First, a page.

'Dreadful' derelict properties make Tidy Towns work harder

Local Council Discussion

'Dreadful' derelict properties make Tidy Towns work harder

The problem of derelict buildings in Cashel was a gain raised by a local councillor at the January meeting of the Cashel Tipperary Municipal District Committee.

From Cashel’s point of view, the problem “seems to be identifying the owners of properties. There are a significant number of absentee landlords,” Cllr Tom Wood said.

Cllr Wood named a property in Treacy Villas, at The Green, Cashel, as one such property. The property was “dreadful” and there has been “no success in identifying the owner,” he told the meeting.

Cllr Wood called on county council management to pressure agencies such as the ESB, who may still be charging the owners for a connection fee, to release details. “Even if no one is using it, can we use those to identify those properties? There are a significant number of properties where the key hasn’t been turned in 30 years. Somebody must know! If you own the property, and everything is above board why do you have to hide about it?”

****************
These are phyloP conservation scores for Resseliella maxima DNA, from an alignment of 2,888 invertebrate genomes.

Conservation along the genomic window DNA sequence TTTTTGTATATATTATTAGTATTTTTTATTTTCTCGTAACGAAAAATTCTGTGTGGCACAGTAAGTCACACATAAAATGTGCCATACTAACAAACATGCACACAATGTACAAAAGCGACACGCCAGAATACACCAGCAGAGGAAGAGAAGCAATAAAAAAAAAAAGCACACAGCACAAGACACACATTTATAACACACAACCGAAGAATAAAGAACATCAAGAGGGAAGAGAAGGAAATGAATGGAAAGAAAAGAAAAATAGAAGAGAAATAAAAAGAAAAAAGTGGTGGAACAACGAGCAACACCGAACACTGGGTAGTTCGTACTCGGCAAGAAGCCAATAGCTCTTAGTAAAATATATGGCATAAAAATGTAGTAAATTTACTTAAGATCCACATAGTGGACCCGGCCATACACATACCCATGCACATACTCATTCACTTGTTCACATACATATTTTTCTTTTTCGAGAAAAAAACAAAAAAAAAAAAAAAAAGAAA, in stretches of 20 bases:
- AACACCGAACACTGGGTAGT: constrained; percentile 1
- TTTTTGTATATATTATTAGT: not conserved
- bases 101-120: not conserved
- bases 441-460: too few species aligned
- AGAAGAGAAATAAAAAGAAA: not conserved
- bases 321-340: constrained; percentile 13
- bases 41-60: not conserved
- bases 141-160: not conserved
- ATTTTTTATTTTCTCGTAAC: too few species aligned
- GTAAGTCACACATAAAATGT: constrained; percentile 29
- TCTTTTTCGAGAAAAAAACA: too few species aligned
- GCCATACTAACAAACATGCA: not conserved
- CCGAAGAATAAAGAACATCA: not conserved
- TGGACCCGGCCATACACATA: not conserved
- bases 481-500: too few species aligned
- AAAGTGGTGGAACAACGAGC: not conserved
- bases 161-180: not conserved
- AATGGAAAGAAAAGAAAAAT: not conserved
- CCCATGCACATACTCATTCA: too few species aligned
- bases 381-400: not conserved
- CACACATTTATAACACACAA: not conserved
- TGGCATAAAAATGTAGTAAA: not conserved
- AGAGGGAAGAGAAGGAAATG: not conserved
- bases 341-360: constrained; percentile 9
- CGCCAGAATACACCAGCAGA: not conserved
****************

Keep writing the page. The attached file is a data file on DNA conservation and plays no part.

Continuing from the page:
All that would be needed to improve the area is for owners to only paint the front of their properties, suggested Cllr Wood.

Cllr Roger Kennedy said the derelict sites made the job of the Tidy Towns group more difficult. Scaffolding has gone up in O’Brien’s Street in Tipperary town, “but nothing has happened since,” said Cllr Kennedy, with reference to one building there. What powers of enforcement does the council have regarding derelict sites? Could the Council make a compulsory purchase order (CPO) on such premises, asked Cllr Kennedy.

A council official said the matter of ownership is “very complex” as nowadays many properties have been taken over by NAMA (the National Management Assets Agency) or so-called ‘vulture funds’. There would be also be “data protection” issues in relation to using ESB to identify owners. The Council can put notices on properties such as 9 Treacy Villas to “flush out people”.

In relation to O’Brien Street, officials have spoken to the scaffold licensee, and he has been told he has to get work going on the roof “in the next couple of weeks,” the meeting heard.